Affogato Review

Black Magic Brewster

Much as with coffee, life can be bitter or sweet, and well does a certain witch know that. The titular character of Affogato, now available on Steam, is a magical lady with a mission. Witches of her tradition have long partnered with powerful demons, striking deals that allow them to help their fellow humans at the eventual cost of their own souls. Wielding the powers of the contract, they delve into the hearts of those mortals who have been less fortunate with demonic encounters, clearing away evil influences and generally making the world a better place.

That said, Affogato has her work cut out for her when she opens her own coffee shop in busy Arorua City, where the sun never quite seems to rise and shine. The local boss witch is more than happy to dump the toughest jobs on her, and it’s soon apparent that something more extreme than usual is at hand. As the weeks pass, the magenta-haired barista must balance the business of brew with the call to cast out evil, saving souls one coffee at a time.

Affogato‘s story has a decent setup and better support, with the plot points arriving on a set calendar with some wiggle room for completion. Via her smartphone, the world’s witchiest barista gets news updates that fill in pieces of world-building, foreshadow new plot or side characters, and generally make the world feel more like a lived-in place. The side character plots are surprisingly robust for something completely optional, and the extra Witch Card units they eventually unlock are useful. Doing all five side plots in one playthrough requires some forward planning, however, and the game might have been better served by folding these more into the main narrative as actual chapters of the plot.  As it is, Affogato covers a period of about two and a half in-game months with enough material to last half a year at least.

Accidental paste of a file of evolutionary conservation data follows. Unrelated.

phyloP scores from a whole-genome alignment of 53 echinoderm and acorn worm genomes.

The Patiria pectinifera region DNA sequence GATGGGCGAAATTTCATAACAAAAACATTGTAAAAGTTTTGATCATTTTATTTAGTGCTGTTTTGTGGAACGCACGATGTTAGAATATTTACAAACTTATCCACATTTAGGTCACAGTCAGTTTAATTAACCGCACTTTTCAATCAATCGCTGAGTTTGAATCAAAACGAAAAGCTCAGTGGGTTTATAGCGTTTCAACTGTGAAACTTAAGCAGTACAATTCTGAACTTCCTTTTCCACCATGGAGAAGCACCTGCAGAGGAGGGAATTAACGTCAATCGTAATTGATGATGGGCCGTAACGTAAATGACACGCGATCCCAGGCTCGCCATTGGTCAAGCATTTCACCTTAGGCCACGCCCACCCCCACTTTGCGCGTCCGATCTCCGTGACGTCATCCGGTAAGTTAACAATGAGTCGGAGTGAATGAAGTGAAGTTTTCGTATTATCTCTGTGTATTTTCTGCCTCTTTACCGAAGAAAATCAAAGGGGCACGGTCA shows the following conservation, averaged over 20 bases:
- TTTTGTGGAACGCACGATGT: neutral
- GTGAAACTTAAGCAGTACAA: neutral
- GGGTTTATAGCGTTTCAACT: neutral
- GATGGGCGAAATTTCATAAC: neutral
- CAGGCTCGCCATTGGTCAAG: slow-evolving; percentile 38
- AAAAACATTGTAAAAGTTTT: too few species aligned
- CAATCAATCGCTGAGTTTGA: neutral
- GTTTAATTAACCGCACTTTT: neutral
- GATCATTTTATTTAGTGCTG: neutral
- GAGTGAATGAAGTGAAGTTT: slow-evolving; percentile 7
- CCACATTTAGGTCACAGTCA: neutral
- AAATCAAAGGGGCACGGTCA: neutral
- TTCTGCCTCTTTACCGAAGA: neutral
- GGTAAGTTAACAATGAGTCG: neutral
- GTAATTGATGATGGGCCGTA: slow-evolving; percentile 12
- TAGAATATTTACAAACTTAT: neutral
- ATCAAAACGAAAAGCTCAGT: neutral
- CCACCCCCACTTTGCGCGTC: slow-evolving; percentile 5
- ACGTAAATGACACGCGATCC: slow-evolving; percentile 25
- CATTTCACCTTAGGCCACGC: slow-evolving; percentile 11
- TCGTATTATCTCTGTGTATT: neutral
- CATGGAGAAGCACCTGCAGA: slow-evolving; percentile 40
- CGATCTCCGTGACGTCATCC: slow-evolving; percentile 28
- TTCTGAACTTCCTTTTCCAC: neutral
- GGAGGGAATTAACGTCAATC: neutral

The basic gameplay loop consists of three times of day: morning, evening, and late night. During the morning period, Affogato can go shopping, do activities to boost social skills, work the till at the cafe for a bonus to the daily cash flow, or trawl for random demonic possessions on the street for a quick battle. In the evenings, she can again work on her social skills, choose battles, or pursue side stories with the secondary cast of characters. Late at night, she stays in her room, does unit management with Mephista, and sleeps. It’s not dissimilar to the basic time management concept of the later Persona games, complete with calendar time limits for things like paying rent or completing main story quests.

As Affogato is a barista with her own shop, coffee-making is a thing, but it’s not as dominant a part of the gameplay as one might expect. The process is fairly straightforward and a little repetitive, especially as many of the drink recipes begin with “Make an Americano,” but it’s only a thing to do for plot-related reasons, either in the main story or the side stories. The game could have actually done more with this subsystem, such as incorporating it into the normal daily store operations, but as it stands, coffee-making is a sidebar item that’s mainly in there to fit the heroine’s theme.